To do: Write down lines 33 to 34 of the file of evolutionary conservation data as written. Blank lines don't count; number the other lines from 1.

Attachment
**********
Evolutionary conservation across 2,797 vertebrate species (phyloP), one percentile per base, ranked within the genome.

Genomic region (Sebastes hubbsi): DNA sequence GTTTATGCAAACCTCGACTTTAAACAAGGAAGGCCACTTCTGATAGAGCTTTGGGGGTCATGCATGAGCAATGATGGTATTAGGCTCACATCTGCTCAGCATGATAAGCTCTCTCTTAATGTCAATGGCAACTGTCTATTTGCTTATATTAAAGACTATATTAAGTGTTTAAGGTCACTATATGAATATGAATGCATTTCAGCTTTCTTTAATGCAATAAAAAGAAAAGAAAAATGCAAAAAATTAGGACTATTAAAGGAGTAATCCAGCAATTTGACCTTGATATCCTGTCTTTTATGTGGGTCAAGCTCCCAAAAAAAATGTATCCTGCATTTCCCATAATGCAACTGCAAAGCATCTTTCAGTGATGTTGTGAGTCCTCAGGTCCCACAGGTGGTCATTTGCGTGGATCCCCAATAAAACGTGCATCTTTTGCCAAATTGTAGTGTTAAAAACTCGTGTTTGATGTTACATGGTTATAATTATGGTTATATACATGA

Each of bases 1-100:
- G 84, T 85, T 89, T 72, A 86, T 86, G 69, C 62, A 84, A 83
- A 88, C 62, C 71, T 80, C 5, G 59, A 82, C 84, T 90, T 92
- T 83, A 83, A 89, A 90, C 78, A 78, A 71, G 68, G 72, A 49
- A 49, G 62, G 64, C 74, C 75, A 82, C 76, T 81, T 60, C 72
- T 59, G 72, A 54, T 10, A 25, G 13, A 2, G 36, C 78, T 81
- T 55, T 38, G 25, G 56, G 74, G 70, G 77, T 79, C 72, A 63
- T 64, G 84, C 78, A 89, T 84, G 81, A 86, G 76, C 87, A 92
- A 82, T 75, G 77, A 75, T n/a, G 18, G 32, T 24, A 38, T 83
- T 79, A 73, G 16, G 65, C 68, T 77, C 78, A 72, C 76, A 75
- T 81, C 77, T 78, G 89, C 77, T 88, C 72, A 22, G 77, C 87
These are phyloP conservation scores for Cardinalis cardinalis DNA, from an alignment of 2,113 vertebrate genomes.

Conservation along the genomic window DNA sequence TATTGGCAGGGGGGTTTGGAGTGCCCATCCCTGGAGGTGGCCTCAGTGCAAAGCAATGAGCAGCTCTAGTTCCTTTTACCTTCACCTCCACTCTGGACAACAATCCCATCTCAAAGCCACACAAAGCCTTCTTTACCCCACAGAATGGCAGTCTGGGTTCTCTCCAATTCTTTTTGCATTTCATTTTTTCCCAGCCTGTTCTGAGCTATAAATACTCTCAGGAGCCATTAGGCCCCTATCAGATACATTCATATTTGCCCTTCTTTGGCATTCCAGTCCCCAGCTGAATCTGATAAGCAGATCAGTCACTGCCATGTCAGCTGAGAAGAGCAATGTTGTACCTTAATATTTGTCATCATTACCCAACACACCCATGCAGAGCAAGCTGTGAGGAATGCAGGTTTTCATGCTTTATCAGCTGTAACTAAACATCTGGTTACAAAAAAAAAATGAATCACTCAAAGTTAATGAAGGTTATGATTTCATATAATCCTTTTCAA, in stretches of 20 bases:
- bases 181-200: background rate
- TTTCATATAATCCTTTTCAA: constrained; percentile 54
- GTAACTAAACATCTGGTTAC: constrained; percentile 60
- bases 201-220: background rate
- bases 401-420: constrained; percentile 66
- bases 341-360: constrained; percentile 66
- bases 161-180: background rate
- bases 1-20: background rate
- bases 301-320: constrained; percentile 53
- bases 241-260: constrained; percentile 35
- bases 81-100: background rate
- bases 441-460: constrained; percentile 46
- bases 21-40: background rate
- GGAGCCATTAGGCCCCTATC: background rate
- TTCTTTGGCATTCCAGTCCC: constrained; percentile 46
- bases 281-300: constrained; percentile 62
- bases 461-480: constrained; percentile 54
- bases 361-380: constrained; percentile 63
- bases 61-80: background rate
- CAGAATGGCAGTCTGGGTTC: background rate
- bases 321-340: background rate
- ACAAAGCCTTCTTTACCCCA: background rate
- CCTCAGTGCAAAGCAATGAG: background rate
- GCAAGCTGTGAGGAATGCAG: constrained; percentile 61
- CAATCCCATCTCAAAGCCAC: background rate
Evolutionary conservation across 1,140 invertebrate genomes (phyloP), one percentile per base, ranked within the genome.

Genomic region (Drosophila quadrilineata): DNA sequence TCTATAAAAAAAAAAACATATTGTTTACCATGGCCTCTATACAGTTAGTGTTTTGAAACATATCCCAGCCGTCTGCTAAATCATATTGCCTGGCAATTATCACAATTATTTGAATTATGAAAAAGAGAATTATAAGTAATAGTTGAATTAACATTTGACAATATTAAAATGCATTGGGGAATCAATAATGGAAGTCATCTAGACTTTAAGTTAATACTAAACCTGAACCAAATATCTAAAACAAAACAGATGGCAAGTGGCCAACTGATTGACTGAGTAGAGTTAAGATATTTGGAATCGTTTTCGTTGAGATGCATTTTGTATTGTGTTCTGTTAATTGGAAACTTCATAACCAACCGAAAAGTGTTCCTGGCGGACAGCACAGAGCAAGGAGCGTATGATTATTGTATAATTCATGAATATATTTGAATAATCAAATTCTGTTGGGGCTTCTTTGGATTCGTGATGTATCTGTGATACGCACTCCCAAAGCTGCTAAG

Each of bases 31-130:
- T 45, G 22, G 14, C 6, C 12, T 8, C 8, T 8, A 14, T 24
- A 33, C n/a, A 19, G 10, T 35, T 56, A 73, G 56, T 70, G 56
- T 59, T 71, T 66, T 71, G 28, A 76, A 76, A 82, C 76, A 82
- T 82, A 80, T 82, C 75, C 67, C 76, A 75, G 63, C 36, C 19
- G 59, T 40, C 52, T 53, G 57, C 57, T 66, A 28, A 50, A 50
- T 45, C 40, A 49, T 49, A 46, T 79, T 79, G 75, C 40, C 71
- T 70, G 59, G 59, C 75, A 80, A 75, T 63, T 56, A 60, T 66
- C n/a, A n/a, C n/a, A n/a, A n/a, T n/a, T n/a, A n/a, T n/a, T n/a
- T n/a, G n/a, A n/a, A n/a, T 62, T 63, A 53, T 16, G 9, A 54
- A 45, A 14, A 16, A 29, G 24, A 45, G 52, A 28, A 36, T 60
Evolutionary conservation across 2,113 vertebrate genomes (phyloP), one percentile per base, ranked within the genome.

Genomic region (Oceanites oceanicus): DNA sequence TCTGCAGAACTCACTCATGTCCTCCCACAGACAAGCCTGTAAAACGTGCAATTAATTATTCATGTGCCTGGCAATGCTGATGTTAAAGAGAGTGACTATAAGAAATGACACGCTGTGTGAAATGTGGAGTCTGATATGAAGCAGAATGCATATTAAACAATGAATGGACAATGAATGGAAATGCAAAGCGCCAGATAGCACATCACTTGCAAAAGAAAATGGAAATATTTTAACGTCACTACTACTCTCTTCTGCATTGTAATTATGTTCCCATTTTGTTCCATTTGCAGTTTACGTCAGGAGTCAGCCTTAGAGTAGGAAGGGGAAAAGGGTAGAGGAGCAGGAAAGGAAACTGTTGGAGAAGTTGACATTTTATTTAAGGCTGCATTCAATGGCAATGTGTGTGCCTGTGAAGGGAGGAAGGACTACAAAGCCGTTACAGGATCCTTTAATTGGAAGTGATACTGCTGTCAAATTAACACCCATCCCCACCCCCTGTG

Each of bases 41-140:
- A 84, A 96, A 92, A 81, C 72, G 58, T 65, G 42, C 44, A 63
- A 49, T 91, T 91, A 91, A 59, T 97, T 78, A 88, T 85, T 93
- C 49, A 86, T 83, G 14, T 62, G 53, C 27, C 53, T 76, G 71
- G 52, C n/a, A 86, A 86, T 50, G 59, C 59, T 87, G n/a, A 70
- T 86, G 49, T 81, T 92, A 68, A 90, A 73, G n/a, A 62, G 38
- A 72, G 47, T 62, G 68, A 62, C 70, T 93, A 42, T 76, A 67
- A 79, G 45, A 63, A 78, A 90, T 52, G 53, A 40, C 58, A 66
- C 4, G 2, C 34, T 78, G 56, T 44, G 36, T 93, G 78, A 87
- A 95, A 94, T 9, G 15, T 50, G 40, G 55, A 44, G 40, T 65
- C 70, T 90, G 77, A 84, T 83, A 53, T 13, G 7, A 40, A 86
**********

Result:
- bases 361-380: constrained; percentile 63
- bases 61-80: background rate